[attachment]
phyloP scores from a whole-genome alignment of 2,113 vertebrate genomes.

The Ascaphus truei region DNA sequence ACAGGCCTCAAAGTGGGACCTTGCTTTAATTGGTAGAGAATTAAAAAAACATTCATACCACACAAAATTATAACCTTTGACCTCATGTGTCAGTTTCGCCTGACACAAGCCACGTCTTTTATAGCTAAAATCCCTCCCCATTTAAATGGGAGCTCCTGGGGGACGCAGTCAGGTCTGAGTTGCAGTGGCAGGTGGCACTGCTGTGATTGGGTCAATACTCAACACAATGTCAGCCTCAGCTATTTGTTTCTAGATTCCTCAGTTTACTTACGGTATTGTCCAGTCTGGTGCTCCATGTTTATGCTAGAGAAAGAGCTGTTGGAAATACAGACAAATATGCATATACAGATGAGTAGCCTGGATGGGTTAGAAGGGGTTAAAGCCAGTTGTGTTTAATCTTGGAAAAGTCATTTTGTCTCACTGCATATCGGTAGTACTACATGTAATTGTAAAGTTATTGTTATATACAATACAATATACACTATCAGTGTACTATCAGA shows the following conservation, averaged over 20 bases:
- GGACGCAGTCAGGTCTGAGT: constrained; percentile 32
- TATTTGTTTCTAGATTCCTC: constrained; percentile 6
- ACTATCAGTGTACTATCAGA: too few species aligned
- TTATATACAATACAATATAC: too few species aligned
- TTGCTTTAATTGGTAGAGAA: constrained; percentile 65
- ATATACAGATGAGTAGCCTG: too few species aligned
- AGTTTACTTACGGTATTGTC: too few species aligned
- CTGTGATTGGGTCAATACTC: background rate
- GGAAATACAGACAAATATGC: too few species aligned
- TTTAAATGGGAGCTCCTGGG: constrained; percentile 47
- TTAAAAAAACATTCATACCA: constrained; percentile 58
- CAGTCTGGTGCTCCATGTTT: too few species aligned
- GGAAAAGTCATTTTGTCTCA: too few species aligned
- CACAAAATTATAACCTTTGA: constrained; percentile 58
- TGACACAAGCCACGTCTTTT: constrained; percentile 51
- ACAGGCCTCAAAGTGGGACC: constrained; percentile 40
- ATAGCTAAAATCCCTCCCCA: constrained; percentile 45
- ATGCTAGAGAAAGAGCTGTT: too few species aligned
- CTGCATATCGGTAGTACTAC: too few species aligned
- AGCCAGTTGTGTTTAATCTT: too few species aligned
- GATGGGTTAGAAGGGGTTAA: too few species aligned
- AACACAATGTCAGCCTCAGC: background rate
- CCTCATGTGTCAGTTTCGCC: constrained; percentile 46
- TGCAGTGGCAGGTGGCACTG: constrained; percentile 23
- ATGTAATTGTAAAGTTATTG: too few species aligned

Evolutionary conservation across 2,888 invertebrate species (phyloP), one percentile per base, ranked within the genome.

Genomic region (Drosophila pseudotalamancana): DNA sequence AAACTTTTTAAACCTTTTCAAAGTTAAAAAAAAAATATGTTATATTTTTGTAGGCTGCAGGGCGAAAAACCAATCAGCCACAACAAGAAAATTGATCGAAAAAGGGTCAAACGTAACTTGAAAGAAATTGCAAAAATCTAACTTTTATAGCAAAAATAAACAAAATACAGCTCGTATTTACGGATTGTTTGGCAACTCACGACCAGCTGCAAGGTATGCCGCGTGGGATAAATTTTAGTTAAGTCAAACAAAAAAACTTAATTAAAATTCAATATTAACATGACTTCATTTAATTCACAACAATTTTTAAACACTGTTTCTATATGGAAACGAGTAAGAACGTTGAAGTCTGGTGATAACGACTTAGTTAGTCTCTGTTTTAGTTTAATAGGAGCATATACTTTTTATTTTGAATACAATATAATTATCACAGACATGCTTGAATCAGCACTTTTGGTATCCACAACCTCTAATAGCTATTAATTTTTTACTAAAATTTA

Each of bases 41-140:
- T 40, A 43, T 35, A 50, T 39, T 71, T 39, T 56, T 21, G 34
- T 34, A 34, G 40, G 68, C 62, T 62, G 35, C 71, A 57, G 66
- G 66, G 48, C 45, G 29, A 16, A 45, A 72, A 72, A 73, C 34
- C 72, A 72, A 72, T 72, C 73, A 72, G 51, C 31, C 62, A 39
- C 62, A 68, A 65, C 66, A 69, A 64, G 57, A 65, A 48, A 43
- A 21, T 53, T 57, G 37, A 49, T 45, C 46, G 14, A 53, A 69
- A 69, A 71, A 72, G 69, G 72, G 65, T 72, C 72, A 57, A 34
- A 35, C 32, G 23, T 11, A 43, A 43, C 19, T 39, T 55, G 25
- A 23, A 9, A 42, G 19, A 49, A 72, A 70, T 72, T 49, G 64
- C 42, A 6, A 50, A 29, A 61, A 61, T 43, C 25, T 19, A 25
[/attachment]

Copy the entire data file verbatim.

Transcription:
phyloP scores from a whole-genome alignment of 2,113 vertebrate genomes.

The Ascaphus truei region DNA sequence ACAGGCCTCAAAGTGGGACCTTGCTTTAATTGGTAGAGAATTAAAAAAACATTCATACCACACAAAATTATAACCTTTGACCTCATGTGTCAGTTTCGCCTGACACAAGCCACGTCTTTTATAGCTAAAATCCCTCCCCATTTAAATGGGAGCTCCTGGGGGACGCAGTCAGGTCTGAGTTGCAGTGGCAGGTGGCACTGCTGTGATTGGGTCAATACTCAACACAATGTCAGCCTCAGCTATTTGTTTCTAGATTCCTCAGTTTACTTACGGTATTGTCCAGTCTGGTGCTCCATGTTTATGCTAGAGAAAGAGCTGTTGGAAATACAGACAAATATGCATATACAGATGAGTAGCCTGGATGGGTTAGAAGGGGTTAAAGCCAGTTGTGTTTAATCTTGGAAAAGTCATTTTGTCTCACTGCATATCGGTAGTACTACATGTAATTGTAAAGTTATTGTTATATACAATACAATATACACTATCAGTGTACTATCAGA shows the following conservation, averaged over 20 bases:
- GGACGCAGTCAGGTCTGAGT: constrained; percentile 32
- TATTTGTTTCTAGATTCCTC: constrained; percentile 6
- ACTATCAGTGTACTATCAGA: too few species aligned
- TTATATACAATACAATATAC: too few species aligned
- TTGCTTTAATTGGTAGAGAA: constrained; percentile 65
- ATATACAGATGAGTAGCCTG: too few species aligned
- AGTTTACTTACGGTATTGTC: too few species aligned
- CTGTGATTGGGTCAATACTC: background rate
- GGAAATACAGACAAATATGC: too few species aligned
- TTTAAATGGGAGCTCCTGGG: constrained; percentile 47
- TTAAAAAAACATTCATACCA: constrained; percentile 58
- CAGTCTGGTGCTCCATGTTT: too few species aligned
- GGAAAAGTCATTTTGTCTCA: too few species aligned
- CACAAAATTATAACCTTTGA: constrained; percentile 58
- TGACACAAGCCACGTCTTTT: constrained; percentile 51
- ACAGGCCTCAAAGTGGGACC: constrained; percentile 40
- ATAGCTAAAATCCCTCCCCA: constrained; percentile 45
- ATGCTAGAGAAAGAGCTGTT: too few species aligned
- CTGCATATCGGTAGTACTAC: too few species aligned
- AGCCAGTTGTGTTTAATCTT: too few species aligned
- GATGGGTTAGAAGGGGTTAA: too few species aligned
- AACACAATGTCAGCCTCAGC: background rate
- CCTCATGTGTCAGTTTCGCC: constrained; percentile 46
- TGCAGTGGCAGGTGGCACTG: constrained; percentile 23
- ATGTAATTGTAAAGTTATTG: too few species aligned

Evolutionary conservation across 2,888 invertebrate species (phyloP), one percentile per base, ranked within the genome.

Genomic region (Drosophila pseudotalamancana): DNA sequence AAACTTTTTAAACCTTTTCAAAGTTAAAAAAAAAATATGTTATATTTTTGTAGGCTGCAGGGCGAAAAACCAATCAGCCACAACAAGAAAATTGATCGAAAAAGGGTCAAACGTAACTTGAAAGAAATTGCAAAAATCTAACTTTTATAGCAAAAATAAACAAAATACAGCTCGTATTTACGGATTGTTTGGCAACTCACGACCAGCTGCAAGGTATGCCGCGTGGGATAAATTTTAGTTAAGTCAAACAAAAAAACTTAATTAAAATTCAATATTAACATGACTTCATTTAATTCACAACAATTTTTAAACACTGTTTCTATATGGAAACGAGTAAGAACGTTGAAGTCTGGTGATAACGACTTAGTTAGTCTCTGTTTTAGTTTAATAGGAGCATATACTTTTTATTTTGAATACAATATAATTATCACAGACATGCTTGAATCAGCACTTTTGGTATCCACAACCTCTAATAGCTATTAATTTTTTACTAAAATTTA

Each of bases 41-140:
- T 40, A 43, T 35, A 50, T 39, T 71, T 39, T 56, T 21, G 34
- T 34, A 34, G 40, G 68, C 62, T 62, G 35, C 71, A 57, G 66
- G 66, G 48, C 45, G 29, A 16, A 45, A 72, A 72, A 73, C 34
- C 72, A 72, A 72, T 72, C 73, A 72, G 51, C 31, C 62, A 39
- C 62, A 68, A 65, C 66, A 69, A 64, G 57, A 65, A 48, A 43
- A 21, T 53, T 57, G 37, A 49, T 45, C 46, G 14, A 53, A 69
- A 69, A 71, A 72, G 69, G 72, G 65, T 72, C 72, A 57, A 34
- A 35, C 32, G 23, T 11, A 43, A 43, C 19, T 39, T 55, G 25
- A 23, A 9, A 42, G 19, A 49, A 72, A 70, T 72, T 49, G 64
- C 42, A 6, A 50, A 29, A 61, A 61, T 43, C 25, T 19, A 25